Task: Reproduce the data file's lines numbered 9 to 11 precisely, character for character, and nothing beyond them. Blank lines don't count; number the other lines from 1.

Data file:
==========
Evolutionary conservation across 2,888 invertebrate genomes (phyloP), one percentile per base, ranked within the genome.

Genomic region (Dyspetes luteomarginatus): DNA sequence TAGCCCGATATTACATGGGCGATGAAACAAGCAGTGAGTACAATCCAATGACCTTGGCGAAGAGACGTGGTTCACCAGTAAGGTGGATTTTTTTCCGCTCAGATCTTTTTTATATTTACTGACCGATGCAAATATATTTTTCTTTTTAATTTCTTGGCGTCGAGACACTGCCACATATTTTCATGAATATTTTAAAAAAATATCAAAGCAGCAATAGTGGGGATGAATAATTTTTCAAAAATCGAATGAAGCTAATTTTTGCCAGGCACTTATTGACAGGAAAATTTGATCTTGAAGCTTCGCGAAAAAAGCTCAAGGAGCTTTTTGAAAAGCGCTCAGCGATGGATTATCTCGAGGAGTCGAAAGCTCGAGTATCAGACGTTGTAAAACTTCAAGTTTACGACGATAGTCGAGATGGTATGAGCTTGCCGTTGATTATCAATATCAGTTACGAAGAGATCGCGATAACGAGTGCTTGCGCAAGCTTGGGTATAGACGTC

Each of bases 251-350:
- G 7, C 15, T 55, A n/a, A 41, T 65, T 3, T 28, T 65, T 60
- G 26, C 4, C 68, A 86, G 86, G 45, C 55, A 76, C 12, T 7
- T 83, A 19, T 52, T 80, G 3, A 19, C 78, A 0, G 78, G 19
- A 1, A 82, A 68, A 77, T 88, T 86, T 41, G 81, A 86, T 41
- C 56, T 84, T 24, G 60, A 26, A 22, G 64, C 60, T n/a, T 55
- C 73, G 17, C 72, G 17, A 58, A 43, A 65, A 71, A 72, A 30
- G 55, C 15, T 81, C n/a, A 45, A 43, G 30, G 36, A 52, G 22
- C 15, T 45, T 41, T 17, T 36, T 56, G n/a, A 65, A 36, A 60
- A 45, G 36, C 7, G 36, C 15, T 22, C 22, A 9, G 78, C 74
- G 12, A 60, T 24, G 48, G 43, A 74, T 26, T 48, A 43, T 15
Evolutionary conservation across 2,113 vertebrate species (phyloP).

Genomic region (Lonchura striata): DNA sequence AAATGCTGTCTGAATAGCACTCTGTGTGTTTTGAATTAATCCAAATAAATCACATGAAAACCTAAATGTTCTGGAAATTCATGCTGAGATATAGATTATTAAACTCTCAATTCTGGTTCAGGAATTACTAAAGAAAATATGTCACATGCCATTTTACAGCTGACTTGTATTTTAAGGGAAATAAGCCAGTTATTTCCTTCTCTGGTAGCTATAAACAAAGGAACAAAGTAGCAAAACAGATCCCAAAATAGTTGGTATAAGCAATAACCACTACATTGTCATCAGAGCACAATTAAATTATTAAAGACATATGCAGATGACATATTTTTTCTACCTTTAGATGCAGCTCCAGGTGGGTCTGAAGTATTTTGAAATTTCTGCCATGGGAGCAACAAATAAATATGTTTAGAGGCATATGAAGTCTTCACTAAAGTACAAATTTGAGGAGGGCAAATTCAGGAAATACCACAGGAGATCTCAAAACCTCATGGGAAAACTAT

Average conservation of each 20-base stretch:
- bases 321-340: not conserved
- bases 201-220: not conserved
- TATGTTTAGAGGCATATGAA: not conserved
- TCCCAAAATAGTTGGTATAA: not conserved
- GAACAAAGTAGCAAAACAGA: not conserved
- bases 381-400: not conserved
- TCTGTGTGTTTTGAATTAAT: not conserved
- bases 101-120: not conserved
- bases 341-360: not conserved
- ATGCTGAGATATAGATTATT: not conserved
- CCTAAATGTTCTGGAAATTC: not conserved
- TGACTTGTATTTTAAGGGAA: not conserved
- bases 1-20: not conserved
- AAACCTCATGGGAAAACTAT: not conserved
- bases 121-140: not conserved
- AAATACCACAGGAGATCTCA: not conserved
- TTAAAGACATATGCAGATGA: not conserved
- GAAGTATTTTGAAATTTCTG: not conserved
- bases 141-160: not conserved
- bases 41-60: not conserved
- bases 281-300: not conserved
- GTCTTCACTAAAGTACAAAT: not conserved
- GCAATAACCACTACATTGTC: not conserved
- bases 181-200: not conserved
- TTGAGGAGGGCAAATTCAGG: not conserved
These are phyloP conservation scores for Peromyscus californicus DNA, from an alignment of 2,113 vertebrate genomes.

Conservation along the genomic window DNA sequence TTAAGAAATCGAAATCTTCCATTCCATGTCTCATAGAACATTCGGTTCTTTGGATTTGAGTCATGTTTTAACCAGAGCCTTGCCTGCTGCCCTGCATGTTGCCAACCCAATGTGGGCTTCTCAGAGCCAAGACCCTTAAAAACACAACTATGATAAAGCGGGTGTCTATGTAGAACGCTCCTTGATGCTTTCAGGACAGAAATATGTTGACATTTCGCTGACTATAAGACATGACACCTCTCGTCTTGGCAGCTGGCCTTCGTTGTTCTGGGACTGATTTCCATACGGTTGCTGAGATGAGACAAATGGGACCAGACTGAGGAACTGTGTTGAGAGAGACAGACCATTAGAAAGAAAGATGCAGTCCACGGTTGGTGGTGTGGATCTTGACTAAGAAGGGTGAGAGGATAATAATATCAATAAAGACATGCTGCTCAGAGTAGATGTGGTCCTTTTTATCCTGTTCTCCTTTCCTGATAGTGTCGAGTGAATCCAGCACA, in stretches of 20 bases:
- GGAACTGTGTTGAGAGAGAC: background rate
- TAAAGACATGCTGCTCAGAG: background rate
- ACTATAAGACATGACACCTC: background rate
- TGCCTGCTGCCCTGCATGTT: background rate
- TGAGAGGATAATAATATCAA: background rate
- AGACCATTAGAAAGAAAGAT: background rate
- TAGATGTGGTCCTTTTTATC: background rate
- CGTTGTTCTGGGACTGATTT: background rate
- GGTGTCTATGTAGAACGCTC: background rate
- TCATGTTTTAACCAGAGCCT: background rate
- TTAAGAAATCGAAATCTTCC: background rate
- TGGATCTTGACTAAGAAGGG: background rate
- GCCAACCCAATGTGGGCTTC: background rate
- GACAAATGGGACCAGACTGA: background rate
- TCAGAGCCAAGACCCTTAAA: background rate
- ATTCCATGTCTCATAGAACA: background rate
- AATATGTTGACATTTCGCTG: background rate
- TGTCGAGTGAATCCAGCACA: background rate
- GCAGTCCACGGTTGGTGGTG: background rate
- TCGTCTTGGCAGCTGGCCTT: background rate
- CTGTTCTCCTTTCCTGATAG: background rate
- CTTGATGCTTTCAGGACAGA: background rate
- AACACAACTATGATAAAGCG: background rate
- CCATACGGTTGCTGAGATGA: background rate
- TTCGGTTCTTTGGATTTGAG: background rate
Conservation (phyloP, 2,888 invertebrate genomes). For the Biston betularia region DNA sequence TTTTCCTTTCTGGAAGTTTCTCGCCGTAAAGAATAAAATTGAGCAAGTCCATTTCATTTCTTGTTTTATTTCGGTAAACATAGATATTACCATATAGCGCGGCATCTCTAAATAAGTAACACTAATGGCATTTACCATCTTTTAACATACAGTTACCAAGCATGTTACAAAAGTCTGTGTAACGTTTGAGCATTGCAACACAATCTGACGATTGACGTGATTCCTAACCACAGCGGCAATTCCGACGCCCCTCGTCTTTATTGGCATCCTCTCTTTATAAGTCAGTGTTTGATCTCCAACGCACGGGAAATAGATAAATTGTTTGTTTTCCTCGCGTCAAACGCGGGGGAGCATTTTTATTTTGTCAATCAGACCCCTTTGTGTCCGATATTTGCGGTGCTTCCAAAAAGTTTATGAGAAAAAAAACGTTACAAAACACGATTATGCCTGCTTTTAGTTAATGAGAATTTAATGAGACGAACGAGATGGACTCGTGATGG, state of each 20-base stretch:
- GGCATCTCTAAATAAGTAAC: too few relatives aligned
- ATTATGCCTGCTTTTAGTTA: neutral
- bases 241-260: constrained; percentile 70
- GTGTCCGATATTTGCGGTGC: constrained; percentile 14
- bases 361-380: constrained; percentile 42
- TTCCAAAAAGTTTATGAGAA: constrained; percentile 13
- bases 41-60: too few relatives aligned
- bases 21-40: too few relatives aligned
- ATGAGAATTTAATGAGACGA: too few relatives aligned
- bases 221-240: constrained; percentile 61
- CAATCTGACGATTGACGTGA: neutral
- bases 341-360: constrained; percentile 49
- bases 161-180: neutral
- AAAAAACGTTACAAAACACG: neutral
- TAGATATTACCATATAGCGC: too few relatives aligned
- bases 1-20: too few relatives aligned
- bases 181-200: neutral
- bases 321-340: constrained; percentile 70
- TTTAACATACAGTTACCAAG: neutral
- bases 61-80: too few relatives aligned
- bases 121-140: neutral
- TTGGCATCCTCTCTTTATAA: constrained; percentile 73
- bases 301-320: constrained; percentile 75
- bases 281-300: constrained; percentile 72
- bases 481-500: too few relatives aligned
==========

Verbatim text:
- C 73, G 17, C 72, G 17, A 58, A 43, A 65, A 71, A 72, A 30
- G 55, C 15, T 81, C n/a, A 45, A 43, G 30, G 36, A 52, G 22
- C 15, T 45, T 41, T 17, T 36, T 56, G n/a, A 65, A 36, A 60